Judge Evans dismissed, sua sponte (on the court's own motion), a traffic ticket, which was a clearly judicial act, yet the Commission for Judicial Conduct claimed that Judge Evans undermined

That was clearly an act on the bench, a judicial act.

And the "policy" of the Judicial Conduct Commission would be to tell the prosecution to appeal the dismissal if they are not happy instead of prosecuting a judge.  Had Judge Evans been a judge of an upper court, and had Judge Evans been an attorney, no investigation would have been conducted, no testimony would have been taken, the complaint against Judge Evans would have been tossed and Judge Evans would still be on the bench now - as numerous judges (who are attorneys) who were subject of much worse complaints, still remain.

Yet, a proceeding erupted where Judge Evans was hauled as a witness against himself, was grilled as to why he (1) did not engage in an ex parte communication with the prosecution and (2) why he did not conduct his own discovery on the case before he dismissed it.

 Note that the judge admits to an ex parte with Mr. Dunshee, and the ex parte communication, in the Commission's view, is necessary to prevent discipline of the judge - because then the Commission found that the judge lied to the Commission, that there was no ex parte communication with Stephen Dunshee and THAT was the reason why the judge was taken off the bench.

Note that the judge did not go outside of the record when he dismissed the ticket and did not contact the insurance company - which is what the judge was not supposed to do anyway, that would have been judicial misconduct had the judge tried to collect relevant evidence himself.

Here Judge Evans admits to an ex parte communication with the prosecutor Mr. Dunshee after the defendant was already served with the traffic ticket:

Judge Evans also admitted that he actually started seeking evidence from outside of the record when the Commission started its investigation of him - but obviously, Judge Evans did not engage in this "expected" judicial misconduct soon enough for the Commission's liking.

Note also that Judge Evans would not dismiss a ticket without "approval" (on an ex parte basis, naturally) from Stephen Dunshee, Judge Evans' former personal attorney, and that Judge Evans considered issues of liability in a POSSIBLE civil lawsuit in his considerations to dismiss or not to dismiss a traffic ticket, which is not a lawful consideration for a traffic judge to make.  That was NOT the basis of charges for misconduct against Judge Evans.

The basis of charges was that Judge Evans in this case allegedly dismissed the ticket WITHOUT obtaining the ex parte approval of the prosecution.

Stephen Dunshee appeared and testified about his representation of Judge Evans.

Note that Stephen Dunshee claims that the Town of Norwich paid for his representation of a judge accused of judicial misconduct - and why did taxpayers have to pay for such representation?

and offered testimony where he admitted to routinely engaging in ex parte communications with judges.

Stephen Dunshee's testimony against Judge Evans, Stephen Dunshee's own former client, was inconsistent and sometimes mumbling:

Look how Stephen Dunshee describes his own employment history:

Here Stephen Dunshee is completely incoherent: "Before that I had a private law practice which I was with the district attorney's office three or four years".  What does that mean? Would you like such reasoning faculties in a magistrate judge that Stephen Dunshee has just become?

So, in my experience, the Judicial Conduct Commission, following its own policy, does not even investigate judges if they are accused of misconduct on the bench, claiming that the only remedy is on appeal.

Yet, Judge Evans was taken off the bench because of a judicial act, the sua sponte dismissal and because he did not consult with the ADA before the dismissal!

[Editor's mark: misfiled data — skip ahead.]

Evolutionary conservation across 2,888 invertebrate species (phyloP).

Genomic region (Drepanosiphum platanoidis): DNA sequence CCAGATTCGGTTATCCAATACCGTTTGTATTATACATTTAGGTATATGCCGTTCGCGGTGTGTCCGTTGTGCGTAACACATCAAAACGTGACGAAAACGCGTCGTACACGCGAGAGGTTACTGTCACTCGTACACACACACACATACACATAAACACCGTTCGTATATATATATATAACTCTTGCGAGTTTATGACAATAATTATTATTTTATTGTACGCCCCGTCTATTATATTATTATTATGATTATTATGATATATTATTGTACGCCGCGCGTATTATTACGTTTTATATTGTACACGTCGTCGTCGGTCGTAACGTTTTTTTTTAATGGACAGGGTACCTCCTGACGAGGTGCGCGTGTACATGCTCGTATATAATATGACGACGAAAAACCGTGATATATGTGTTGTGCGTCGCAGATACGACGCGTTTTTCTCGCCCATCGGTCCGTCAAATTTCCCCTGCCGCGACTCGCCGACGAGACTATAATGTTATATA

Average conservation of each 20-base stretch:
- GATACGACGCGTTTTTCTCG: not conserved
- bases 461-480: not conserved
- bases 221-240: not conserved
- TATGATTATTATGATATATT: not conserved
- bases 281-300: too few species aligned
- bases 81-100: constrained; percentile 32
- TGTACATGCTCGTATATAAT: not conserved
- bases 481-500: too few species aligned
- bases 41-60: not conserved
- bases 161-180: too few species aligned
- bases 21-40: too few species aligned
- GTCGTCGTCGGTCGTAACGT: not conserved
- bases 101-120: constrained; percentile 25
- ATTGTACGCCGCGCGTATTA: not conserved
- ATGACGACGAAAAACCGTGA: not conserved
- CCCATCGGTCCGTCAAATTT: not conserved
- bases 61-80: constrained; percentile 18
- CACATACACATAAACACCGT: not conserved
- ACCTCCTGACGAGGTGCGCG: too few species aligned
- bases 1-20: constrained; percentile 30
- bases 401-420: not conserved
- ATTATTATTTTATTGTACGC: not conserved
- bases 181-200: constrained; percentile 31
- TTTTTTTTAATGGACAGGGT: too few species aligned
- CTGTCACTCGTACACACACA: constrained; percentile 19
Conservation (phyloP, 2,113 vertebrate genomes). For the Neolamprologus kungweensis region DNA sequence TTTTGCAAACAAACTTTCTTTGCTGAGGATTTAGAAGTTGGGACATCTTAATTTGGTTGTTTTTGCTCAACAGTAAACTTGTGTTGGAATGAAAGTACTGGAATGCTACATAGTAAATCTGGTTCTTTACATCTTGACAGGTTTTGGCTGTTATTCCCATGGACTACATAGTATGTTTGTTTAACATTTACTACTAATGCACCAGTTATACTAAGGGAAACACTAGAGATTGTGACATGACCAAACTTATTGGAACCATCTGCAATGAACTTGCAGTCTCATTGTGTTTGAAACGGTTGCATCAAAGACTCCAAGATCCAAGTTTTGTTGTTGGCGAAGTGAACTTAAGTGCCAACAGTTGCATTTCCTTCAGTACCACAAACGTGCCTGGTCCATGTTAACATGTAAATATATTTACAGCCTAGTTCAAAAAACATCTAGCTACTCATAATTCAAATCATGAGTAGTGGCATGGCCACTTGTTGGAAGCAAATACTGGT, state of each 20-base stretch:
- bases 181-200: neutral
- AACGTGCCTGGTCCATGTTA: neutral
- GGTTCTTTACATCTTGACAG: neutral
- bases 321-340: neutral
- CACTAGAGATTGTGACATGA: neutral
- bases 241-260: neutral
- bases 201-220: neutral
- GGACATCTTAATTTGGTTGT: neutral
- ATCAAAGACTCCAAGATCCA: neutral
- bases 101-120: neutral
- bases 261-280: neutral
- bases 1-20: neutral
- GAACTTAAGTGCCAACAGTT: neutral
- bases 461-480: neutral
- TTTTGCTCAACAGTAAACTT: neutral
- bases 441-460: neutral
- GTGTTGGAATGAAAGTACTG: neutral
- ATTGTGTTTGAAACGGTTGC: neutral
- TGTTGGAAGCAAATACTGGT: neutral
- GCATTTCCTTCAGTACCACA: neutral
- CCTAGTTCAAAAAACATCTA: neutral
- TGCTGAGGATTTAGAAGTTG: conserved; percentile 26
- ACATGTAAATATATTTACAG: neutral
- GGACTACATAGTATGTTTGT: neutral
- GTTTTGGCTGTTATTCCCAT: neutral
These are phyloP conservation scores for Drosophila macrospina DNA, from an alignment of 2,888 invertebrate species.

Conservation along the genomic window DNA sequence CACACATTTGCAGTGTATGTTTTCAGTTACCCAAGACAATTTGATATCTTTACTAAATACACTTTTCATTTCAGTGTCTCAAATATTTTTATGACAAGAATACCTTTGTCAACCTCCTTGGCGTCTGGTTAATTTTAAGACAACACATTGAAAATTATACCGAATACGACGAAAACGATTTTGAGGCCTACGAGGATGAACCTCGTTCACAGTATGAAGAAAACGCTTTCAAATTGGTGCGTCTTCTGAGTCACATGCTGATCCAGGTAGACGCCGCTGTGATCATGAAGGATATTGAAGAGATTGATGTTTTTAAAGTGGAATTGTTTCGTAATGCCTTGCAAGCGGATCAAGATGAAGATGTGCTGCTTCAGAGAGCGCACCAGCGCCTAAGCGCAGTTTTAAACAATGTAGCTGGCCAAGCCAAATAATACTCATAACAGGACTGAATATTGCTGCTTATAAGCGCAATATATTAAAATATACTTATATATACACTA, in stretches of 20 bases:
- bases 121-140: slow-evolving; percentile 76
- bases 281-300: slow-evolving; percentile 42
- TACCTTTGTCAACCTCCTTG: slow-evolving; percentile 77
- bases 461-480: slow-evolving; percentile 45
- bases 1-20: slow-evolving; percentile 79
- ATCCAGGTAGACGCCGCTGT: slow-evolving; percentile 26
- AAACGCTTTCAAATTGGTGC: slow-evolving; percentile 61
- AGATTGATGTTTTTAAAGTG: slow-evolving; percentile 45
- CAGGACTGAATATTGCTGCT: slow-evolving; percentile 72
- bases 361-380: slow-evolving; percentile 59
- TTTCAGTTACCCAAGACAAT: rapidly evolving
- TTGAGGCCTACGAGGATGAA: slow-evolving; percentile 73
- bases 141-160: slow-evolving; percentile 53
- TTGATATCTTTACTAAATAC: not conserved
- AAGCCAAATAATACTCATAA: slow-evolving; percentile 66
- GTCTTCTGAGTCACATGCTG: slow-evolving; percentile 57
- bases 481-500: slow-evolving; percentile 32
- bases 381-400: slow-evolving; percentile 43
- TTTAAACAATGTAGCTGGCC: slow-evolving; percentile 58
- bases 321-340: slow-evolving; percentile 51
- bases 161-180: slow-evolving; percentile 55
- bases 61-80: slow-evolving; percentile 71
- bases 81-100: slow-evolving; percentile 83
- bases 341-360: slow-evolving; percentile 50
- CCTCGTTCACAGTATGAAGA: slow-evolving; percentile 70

So now, for a judge of a justice court, not to lose his judgeship, is necessary to actually engage in ex parte communications with prosecutors of traffic tickets.

This stuff is, really, for the Last Week Tonight show...

Yet it is the reality in New York...

And - judges who are attorneys, packs of them, are not hauled into the Judicial Conduct Commission and are not prosecuted for not following procedural law, NO MATTER WHAT THEY DO.

And, had the sua sponte dismissal been of a civil case, the civil plaintiff would have banged his or her head against the door of the Commission in vain, they would  have simply tossed his complaint.

It is because a prosecutor was upset, the judge (a non-lawyer judge) was taken off the bench.

Also, Judge Evans was taken off the bench for failure to disclose that he has been represented 3-4 years prior by the Assistant District Attorney Stephen Dunshee in the same Conduct Commission, when Stephen Dunshee appeared in front of him as a prosecutor.

Yet, Judge Carl F. Becker appeared as an Acting Supreme Court Justice in Delaware County in a DEC case where the NYS Attorney General, at that same time representing Judge Becker in a lawsuit against Judge Becker in his individual capacity, was a plaintiff's attorney. 

Judge Becker made no disclosures of representation, rejected any claims of impropriety, and the appellate division, after a financial incentive from the Governor in the form of nomination of the presiding judge of the appellate panel Judge Leslie Stein to the Court of Appeals, affirmed that Judge Becker's non-disclosure was ok.

So, we have a real double-standard here.

One judge (who is not an attorney and who pissed a prosecutor, who was "coincidentally" the judge's own prior attorney) has been taken off the bench for exactly the same reasons as to why another judge was not, despite complaints filed by me about non-disclosure of involvement with the New York State Attorney General as the judge's counsel in an individual matter.

Not only Judge Becker was not taken off the bench in 2011, with a prohibition, like in Judge Evans' case, not to take the bench again, but Judge Becker was  allowed to run and be re-elected for a new 10-year term, retained his appointment as an Acting Supreme Court justice entitling him to a higher salary and to a higher pension on retirement.

So, when you are told next time about the so-called "rule of law" in the State of New York...   Read the proceedings against Judge Daniel Evans on the website of the NYS Commission for Judicial Conduct.